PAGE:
Accidental Tax Fraud – Today’s guest blog is by the Law Office of Seth K. Bell. The opinions expressed by the author in this and all guest blogs are not necessarily those of Attorney Mark E. Hall.

Accidental Tax Fraud

Accidental Tax Fraud

Taxes can be tough and occasionally we are all tempted to fabricate numbers to our advantage. Most of us have made mistakes in calculations, which is not ideal but forgivable. The IRS does raise suspicions, but errors come by often and the situation is resolved by making corrections. More than 15% of taxpayers fail to abide by the tax code, but merely 1% are actually convicted for committing tax fraud. We all want to keep our hard-earned money for ourselves and owe nothing to the government, but the law is non-negotiable. Some of us accidentally pay more than we owe, which is okay because we are compensated via tax refunds. On the other hand, underpaying can impose fines or penalties even when it’s an honest mistake.

If your taxes have you confused, it is best to seek professional help. Individuals owning multiple high value/taxable assets are more likely to face difficulties in determining payables and deductibles. A real estate lawyer can help with sorting out the complications and maximize profits.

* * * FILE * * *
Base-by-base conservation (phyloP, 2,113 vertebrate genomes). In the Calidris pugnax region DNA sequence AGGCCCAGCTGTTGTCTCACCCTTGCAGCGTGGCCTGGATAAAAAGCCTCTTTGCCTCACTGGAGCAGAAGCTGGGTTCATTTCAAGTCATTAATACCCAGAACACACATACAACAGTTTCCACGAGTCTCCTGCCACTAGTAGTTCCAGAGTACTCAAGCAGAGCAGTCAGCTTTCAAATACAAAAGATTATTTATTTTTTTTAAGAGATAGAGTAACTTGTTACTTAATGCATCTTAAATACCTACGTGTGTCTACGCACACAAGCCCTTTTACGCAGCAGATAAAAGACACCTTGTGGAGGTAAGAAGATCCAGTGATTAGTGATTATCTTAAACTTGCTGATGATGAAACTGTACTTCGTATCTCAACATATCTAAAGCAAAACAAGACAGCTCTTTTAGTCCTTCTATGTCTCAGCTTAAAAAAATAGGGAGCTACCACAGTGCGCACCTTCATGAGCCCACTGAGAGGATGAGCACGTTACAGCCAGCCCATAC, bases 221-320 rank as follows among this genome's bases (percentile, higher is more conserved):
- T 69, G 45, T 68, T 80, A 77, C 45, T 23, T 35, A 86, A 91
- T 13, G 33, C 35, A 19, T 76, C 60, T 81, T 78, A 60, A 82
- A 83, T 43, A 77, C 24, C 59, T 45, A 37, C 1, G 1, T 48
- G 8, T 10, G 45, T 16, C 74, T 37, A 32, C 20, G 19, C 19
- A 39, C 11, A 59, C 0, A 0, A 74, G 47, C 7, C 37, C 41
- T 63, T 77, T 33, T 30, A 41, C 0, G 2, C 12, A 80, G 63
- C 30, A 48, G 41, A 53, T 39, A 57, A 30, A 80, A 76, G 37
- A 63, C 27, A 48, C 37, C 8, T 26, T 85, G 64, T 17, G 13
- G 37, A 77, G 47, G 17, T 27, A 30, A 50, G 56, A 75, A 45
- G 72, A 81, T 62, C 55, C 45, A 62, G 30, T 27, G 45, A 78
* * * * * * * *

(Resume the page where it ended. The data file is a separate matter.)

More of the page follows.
Avoid these common mistakes while managing taxes, so you don’t end up committing tax fraud:

Not disclosing your Total Income


It’s the little white lies that come back to haunt us every time. There is no point in hiding the wages you earn from your regular 9 to 5, as the IRS receives a copy. However, the additional bucks you made through freelancing or returns on an investment are something you would like to keep to yourself. The money you won in a lottery or the pension of a relative is also included in your income. According to Bail Bond Company in Seattle, WA, it is commonplace of people to camouflage secondary sources of income; nonetheless, if the IRS gets a whiff of the unreported cash, consider yourself in deep trouble.


Exploitation of Deductions


Several taxpayers are eligible for more than the standard deductions. Many of them use this loophole to their advantage. Exaggerating expenditures, in areas such as medical costs and business expenses grants them greater tax refunds. Do not sell your personal items under the list of merchandise exclusive to business purposes. You might be fooling the IRS for now, but a future investigation could cost you a lot more than you are snaffling.


Not Filing Returns


Being lazy is one thing, but simply ignoring your duty to file tax returns is a criminal offense. Work out all your tax details before the 15th of July and fulfill the obligation, or you will regret it in the near future. If it seems like too much work, simply ask someone capable to assist you with the task. Do not procrastinate and just get it done as soon as possible.


Overprizing Donations


Contributing to charitable causes is among the most humane and compassionate things a person can do. Donating to charities is one way taxpayers can qualify for greater deductions. Sadly, many so-called ‘philanthropists’ exploit this incentive and ruin the true purpose of giving to the less fortunate. Overvaluing noncash donations seems to be the most convenient method to redirect money to oneself. People will giveaway old and worn out stuff, whilst claiming an amount that is three times the actual worth.

Accidental Tax Fraud